Muscular dystrophy (MD) is a group of diseases that cause weakness in the muscles closest to the torso (mid-section of the body). There are several kinds of muscular dystrophy. The most common childhood MD is Duchenne's muscular dystrophy (DMD).
DMD generally appears from age three to six years and worsens rapidly. At first, muscle weakness and wasting (atrophy) occurs in the pelvic (hipbone) area, followed by similar problems in the shoulder muscles. Eventually, muscle weakness and atrophy affect the trunk and forearms and gradually spread to the major muscles of the body.
Depending on the type of disease, symptoms of muscular dystrophy may include a waddling way of walking, difficulty climbing stairs or rising from sitting and repeated falling. As the disease worsens, other abnormalities may develop, such as curvature of the spine, wasting of thigh muscles, abnormal enlargement of the calves and enlargement of the heart.
Duchenne muscular dystrophy is caused by a defective gene for dystrophin (a protein that helps keep muscle cells intact).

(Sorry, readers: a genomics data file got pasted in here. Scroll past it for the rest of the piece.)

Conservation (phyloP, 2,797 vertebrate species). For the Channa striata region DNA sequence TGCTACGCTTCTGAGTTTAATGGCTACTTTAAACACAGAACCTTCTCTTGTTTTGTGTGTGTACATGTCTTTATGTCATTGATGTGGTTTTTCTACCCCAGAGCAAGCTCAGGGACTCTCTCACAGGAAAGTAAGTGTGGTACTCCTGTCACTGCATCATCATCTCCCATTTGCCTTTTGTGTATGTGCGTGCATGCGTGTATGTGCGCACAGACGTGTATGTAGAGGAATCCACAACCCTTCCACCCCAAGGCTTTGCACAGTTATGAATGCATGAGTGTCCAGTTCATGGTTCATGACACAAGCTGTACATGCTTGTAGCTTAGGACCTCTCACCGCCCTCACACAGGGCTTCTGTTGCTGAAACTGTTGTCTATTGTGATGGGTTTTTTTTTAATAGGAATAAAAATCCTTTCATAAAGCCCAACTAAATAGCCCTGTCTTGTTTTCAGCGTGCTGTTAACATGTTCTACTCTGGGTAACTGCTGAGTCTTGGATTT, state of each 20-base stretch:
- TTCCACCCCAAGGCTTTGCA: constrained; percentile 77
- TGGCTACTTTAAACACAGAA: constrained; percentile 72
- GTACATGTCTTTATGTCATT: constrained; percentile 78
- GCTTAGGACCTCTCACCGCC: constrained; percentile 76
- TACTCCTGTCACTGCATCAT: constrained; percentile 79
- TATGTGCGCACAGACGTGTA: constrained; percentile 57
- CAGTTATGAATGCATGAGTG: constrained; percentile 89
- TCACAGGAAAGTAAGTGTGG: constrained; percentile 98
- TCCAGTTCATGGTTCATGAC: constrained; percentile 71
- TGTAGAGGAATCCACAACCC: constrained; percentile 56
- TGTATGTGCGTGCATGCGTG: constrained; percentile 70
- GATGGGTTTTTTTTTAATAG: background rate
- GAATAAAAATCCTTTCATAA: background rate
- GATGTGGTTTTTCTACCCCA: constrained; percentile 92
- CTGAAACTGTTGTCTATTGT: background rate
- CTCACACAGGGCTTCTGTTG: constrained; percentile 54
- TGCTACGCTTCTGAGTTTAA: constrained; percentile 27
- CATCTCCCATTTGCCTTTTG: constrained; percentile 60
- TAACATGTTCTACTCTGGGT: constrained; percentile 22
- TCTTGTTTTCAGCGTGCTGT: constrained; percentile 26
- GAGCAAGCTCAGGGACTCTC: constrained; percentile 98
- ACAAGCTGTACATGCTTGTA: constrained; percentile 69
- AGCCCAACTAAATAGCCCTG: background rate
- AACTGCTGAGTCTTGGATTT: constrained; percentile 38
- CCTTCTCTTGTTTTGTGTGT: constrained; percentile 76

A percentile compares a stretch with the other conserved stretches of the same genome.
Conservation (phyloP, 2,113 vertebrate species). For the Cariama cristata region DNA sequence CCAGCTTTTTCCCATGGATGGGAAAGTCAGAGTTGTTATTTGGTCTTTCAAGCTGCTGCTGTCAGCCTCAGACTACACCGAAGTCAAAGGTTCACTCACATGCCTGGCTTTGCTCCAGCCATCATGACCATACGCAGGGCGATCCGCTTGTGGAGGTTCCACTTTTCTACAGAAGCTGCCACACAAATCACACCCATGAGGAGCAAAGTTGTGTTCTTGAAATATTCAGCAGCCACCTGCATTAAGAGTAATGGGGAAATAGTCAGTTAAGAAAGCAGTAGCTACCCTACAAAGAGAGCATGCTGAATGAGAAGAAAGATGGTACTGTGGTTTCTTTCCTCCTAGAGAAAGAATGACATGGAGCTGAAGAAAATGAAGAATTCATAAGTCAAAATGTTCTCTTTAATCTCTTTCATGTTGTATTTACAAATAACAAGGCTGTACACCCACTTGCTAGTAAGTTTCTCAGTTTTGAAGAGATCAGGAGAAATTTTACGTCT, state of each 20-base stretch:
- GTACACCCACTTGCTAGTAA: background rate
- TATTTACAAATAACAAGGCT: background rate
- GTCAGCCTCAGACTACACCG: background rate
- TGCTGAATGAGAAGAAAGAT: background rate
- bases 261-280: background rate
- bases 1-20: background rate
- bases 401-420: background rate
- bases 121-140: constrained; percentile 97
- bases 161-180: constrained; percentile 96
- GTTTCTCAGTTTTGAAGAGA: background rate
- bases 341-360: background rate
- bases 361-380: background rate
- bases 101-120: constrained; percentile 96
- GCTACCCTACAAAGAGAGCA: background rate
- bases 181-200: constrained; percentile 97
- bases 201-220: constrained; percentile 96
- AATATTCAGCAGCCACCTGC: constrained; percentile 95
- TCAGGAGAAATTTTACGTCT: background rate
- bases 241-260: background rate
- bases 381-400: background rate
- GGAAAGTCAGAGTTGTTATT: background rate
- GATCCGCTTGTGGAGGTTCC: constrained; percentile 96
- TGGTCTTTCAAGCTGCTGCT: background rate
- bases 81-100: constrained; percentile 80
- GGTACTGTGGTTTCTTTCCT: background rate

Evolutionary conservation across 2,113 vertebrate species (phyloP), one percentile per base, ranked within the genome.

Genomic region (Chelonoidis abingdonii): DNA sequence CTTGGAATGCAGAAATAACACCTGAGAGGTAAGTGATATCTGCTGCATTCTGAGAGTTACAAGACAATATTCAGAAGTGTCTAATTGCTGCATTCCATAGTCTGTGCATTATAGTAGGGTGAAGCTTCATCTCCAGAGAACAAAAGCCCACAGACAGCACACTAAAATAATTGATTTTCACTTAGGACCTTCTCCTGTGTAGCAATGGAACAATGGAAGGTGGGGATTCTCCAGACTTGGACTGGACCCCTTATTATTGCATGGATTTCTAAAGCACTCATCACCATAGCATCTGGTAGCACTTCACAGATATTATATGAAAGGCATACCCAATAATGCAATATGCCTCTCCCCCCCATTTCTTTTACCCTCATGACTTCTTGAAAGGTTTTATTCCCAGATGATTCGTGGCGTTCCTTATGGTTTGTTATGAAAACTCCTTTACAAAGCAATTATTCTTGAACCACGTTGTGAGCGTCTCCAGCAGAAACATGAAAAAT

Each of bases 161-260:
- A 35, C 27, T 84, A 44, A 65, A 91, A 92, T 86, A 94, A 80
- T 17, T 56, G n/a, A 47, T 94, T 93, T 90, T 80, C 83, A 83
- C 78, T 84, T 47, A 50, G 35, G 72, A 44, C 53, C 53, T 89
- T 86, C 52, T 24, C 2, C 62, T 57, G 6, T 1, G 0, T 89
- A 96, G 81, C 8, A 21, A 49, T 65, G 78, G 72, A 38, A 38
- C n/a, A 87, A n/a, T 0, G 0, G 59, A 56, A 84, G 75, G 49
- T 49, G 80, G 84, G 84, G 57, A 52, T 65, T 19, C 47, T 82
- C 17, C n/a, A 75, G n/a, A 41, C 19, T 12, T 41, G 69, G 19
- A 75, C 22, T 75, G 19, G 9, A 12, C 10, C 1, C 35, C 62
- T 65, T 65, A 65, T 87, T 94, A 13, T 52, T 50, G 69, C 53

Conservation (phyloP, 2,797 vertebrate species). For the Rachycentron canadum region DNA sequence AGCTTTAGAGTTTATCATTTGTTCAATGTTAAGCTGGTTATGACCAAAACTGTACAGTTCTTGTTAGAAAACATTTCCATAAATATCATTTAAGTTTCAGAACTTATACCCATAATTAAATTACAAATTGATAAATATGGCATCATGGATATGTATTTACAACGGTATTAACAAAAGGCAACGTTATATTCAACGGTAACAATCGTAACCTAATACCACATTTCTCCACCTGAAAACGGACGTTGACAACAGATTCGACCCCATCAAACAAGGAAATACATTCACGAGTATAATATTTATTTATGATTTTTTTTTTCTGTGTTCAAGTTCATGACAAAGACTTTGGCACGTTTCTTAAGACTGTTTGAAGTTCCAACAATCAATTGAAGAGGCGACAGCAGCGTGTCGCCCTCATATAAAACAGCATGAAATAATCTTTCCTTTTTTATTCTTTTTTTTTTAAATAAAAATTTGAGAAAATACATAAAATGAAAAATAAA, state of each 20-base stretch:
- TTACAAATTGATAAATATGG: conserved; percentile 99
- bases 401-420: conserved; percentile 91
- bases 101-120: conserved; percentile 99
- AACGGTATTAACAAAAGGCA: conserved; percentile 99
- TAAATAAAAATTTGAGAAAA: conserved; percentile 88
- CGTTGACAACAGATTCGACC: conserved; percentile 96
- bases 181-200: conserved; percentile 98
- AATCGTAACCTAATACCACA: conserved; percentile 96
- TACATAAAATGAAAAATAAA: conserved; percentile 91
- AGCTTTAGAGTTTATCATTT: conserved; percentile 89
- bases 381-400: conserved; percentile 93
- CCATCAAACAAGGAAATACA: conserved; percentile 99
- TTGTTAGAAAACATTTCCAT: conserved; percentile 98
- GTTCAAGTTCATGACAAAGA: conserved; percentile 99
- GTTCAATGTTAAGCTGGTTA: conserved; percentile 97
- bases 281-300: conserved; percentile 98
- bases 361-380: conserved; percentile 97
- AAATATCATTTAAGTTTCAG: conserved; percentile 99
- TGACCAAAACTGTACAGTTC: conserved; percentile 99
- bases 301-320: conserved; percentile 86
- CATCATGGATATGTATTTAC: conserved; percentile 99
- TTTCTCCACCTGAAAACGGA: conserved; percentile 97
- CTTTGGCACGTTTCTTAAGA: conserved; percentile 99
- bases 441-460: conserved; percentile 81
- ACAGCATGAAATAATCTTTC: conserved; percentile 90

Physicians suspect MD when a young boy becomes weak and grows weaker. An enzyme (creatinine kinase) leaks out of muscle cells, causing enzyme levels in the blood to be abnormally high. However, high blood levels of creatinine kinase don't necessarily mean that a child has muscular dystrophy. Other muscle diseases may also cause high levels of this enzyme.
A muscle biopsy is usually taken in order to confirm MD. A positive MD biopsy will contain dead tissue and abnormally large muscle fibers. In the late stage MD, fat and other tissues replace the dead muscle tissue.
DMD is diagnosed when special tests show extremely low levels of the protein dystrophin in the muscle. Other tests given may include electrical studies of muscle function (electromyography) and nerve conduction studies.
There is currently no known cure for any of the muscular dystrophies. However, physical therapy and exercise may help prevent muscles from contracting permanently around joints. Sometimes surgery is needed to release tight, painful muscles.
Prednisone, a powerful steroid drug, is often given to DMD patients as a way to temporarily relieve muscle weakness. Gene therapy is being investigated as a way to help muscles produce dystrophin.
The GenRISK Adult Genetics Program at Cedars-Sinai offers genetic risk assessment, testing and counseling for persons who suspect they may have an inherited risk for specific diseases or conditions.
For an appointment, a second opinion or more information, please call 1-800-CEDARS-1 (1-800-233-2771) or e-mail us.